An empty house on a friend’s farm in Otago becomes home to a lifetime worth of prize finds from around the world.
An Otago cottage built during the gold rush has provided the perfect backdrop for Peter Boyer's ever-growing collection of "treasures".
When Boyer wanted to return to his South Island roots after decades of globetrotting and living in Auckland and Melbourne, his sister Karen Boult and her husband Jim offered him the use of an empty cottage on their farm on the shores of Lake Hayes, between Queenstown and Arrowtown.
Built during the 1870s and renovated in the 1970s, the tiny cottage had lain empty for years. Getting the power reconnected enabled Boyer to tidy the place up and move in - along with his collections.
"I'm definitely not a minimalist," he says. "I've always been an eclectic collector. I've picked up lots of things in my travels over the years, but my collections seem to have grown in the four years I've lived here. I think it's something about the cottage itself. I love its sense of age and history - you don't get that often in New Zealand. I like to think if there were ghosts in this house they'd appreciate me doing this."
Inspired by memories of childhood holidays at the family crib in nearby Frankton, Boyer has packed the cottage from floor to ceiling with memorabilia.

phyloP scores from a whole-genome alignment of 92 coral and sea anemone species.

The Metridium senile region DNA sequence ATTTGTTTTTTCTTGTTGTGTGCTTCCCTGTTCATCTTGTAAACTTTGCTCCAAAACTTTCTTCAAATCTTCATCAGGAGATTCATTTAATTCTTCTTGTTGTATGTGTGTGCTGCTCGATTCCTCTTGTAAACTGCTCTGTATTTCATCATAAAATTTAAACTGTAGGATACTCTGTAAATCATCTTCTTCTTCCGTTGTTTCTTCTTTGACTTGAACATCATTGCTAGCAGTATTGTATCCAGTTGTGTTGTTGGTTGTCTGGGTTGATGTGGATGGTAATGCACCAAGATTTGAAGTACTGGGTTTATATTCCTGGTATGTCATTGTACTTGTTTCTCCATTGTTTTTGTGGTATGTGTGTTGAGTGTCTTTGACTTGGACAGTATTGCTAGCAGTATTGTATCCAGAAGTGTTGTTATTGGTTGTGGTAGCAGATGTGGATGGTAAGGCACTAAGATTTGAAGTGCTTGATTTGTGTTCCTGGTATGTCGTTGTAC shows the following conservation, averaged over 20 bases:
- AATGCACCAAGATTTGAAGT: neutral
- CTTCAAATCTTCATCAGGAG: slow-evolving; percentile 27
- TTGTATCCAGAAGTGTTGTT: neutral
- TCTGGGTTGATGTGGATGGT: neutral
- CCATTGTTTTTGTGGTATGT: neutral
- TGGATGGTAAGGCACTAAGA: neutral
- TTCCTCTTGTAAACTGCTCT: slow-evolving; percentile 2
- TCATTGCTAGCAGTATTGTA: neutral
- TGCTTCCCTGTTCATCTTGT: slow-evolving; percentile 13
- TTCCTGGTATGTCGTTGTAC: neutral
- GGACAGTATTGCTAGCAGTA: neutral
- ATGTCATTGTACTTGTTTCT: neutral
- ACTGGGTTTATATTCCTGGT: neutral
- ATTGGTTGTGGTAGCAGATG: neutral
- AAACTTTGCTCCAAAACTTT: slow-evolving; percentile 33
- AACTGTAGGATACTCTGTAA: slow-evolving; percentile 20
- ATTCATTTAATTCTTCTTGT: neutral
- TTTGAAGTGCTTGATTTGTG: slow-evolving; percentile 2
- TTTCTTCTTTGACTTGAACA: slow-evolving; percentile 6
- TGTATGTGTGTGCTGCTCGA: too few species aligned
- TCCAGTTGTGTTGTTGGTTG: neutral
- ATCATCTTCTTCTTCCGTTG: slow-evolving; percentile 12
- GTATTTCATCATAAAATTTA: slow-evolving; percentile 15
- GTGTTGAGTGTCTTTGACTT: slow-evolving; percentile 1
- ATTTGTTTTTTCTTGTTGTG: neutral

"I am drawn to objects that are unfashionable or kitsch - little items that have become lost in our society but still have a strong resonance."
These have found the perfect home in the three-bedroom cottage, which has schist walls held together by cow dung and lime. The walls are about a metre thick, creating wide sills inside all the windows that make ideal display spaces.
Although there is a huge amount of objects, Boyer has carefully arranged them to create harmony.
"I tend to cluster things thematically to avoid overloading people," he says. "I have an area where I put a lot of objects relating to the ocean, an area with African and Aboriginal stuff, a place for South American stuff and religious iconography, a meditation on human spirituality on the mantelpiece, and so on. It's a rotating exhibition."
A social studies and English teacher, Boyer delights in scouring the antique shops of Queenstown for pieces to complement the mementos he has collected during his travels in India, Asia, Europe, Australia and America.
"I like the sort of lottery opportunity shops provide - the possibility that a treasure might be hidden there somewhere. Queenstown is a place where a lot of people travel and when they get tired of the trinkets they bring home from their travels they end up in the op shops. I take it as my task to try to find the treasure among the junk."
Change emphasis: Create impact by using everyday objects in unusual ways. Wire bird cages make a visual statement on the doorstep, while a Japanese umbrella hangs from the kitchen ceiling as a lampshade.
Cheerful mood: Boyer has strung paper lanterns through the arbour for a soft and appealing night-time light.
Moving on: Boyer constantly rearranges his collections to keep things fresh and is always looking to create quirky combinations and juxtapositions.
Leanne Moore is the editor of Your Home & Garden. For the full story see the latest issue of the magazine.